this next section we're gonna learn a
whole bunch of tunes.
I can't emphasize enough how important
this is to, playing bluegrass,
even though maybe you don't play a lot of
in your band that you play with.
Bluegrass primarily of vocal style, but
from this fiddle tunes,
this old Irish tunes that came over to the
Appalachian mountains, there exist all
the melodic fragments that we use in in
all the music that we play.
And its just a beautiful way to build your
technique and develop a body of, of licks,
as it were, you then deconstruct and use
in different places.
Either a vocal tune, or when you begin to
improvise over one song,
you may be pulling a fragment out of
So I will encourage you to learning these
tunes as close as you can to
how I'm playing them or if you're learning
off of some other source, try
to get as much nuance as you can, whether
it's exactly how somebody's sliding into
a note or the exact inflection of where
they put the accents on the melodies.
In the old days we used to slow the LP's
it would be an, exactly an octave below.
So it sounded like a bass playing the
But you could really hear the bmmm dika
bmm, every little turn.
So you can do the same in this, on this
website, and really try and
get all those nuances, 'cuz that's that's
just gonna improve your palate.
So, we'll start with Cuckoo's Nest, in the
key of D.
I'll play it real slow.
There's a couple of trills and turns in it
that I'll spend extra time on.
But, for now, here's, here's the, here's
the top of it.
Notice that backward slide.
From the C sharp down to the A.
So that's the A section and here comes the
That's our first trill.
That's our first triplet.
Triplet and a trill, woah.
So, going back to the top of the B
section, I wanna spend a little time
teaching how I do these trills.
The first one.
Okay, this is tricky because
remember I spent awhile back talking a lot
about always going back and
forth, and that is the case.
I'm gonna break my own rule, when you play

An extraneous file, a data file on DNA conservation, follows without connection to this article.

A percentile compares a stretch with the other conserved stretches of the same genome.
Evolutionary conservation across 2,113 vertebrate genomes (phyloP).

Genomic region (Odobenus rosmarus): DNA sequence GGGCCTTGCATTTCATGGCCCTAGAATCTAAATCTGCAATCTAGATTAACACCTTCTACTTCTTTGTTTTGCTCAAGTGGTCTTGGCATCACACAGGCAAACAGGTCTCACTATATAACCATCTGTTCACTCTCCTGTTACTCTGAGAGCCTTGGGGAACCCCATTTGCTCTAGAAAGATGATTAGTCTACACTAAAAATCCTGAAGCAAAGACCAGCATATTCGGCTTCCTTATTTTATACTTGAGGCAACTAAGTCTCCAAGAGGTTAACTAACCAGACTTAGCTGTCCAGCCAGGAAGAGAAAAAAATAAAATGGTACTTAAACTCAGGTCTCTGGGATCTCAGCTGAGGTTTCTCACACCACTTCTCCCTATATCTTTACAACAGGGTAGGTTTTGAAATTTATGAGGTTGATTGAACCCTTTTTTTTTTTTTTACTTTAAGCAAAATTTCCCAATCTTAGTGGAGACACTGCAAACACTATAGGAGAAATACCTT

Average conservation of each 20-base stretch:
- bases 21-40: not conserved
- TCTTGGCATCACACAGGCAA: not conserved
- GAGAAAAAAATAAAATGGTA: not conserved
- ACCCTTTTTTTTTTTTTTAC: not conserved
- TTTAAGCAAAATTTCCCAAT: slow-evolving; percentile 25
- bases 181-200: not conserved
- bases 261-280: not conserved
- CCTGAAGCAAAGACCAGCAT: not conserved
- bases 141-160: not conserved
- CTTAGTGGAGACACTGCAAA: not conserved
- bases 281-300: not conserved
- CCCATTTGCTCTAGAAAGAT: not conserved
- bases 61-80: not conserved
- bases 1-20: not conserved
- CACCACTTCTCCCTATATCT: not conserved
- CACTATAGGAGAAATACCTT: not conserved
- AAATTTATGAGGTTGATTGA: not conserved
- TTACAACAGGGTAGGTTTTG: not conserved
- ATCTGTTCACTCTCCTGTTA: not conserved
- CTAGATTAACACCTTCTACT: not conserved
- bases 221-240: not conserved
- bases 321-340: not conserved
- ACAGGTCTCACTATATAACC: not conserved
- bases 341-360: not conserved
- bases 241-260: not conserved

three notes da-da-da, down, up, down.
You're next note is gonna be an up, but
guess what your upside down,
according to the down beat rule that I
Daka, daka, daka, daka dut, dut, dut, dut,
So now you need to play 2 ups in a row.
So it's a chromatic riff, from F sharp to
Down, up, down, up, up on the A.
Down, up, down, up.
Up on the open A, and then you're going to
do another up on the next F sharp note.
So like this.
Down up, down up, up down, up down.
And that puts you back in the down up down
This is one of the rare places where I do
two ups in a row.
If I'm trying to.
I'm trying to play through a triplet,
three notes in one beat.
the next thing that comes is a trill.
Okay, there's a lot less going on here
then you think.
What, the way this works is I'm really
only hammering between the E and F-sharp.
And them I'm plucking the E with an up.
So it's down the E, hammer, up on the E,
your hand never stops the back and forth.
You're not adding anything with your right
Okay, let's talk about these triplets
and you'll see an overlay here that lays
This is the one time when I actually do
play two ups in a row.
Triple at one and
two and one and two and, so over the
triplet, that's the three notes here,
you're playing down, up, down and then the
next A note is an up.
Which is up and then the F-sharp after is
an up so
you get an up on the A and an up on the
then you're back into your down up, down
Down up, down up, up down, up down, up
down up, down up, up down, up.
Now this next trill.
I'll play it really slow.
This is a situation
where your hand does not change, it never
stops going back and forth.
All the action is in the left hand.
And what it is, is it's a hammer between
the E and the F-sharp, and then a pull,
all in one move, with your left hand.
Right, that's a down pick, and
then comes the up, open D.
your hand never stops doing this and it's
practicing this stuff really slow.
Do it on the next string.
Just to get a different feeling.
I always turn something like that into an
Getting back to Cuckoo's Nest.
So, slow on the A section.
One, two, three.
And think about that as an exercise.
getting things lined up, it's a beautiful
Do it on the next pair of strings.
It's the kind of thing you'll hear a lot
in many different tunes.
now we're gonna play this along with a
rhythm guitar at,
I believe it's 60, it's either 60 or 65,
here we go.
>> A one, two, three.
>> All right.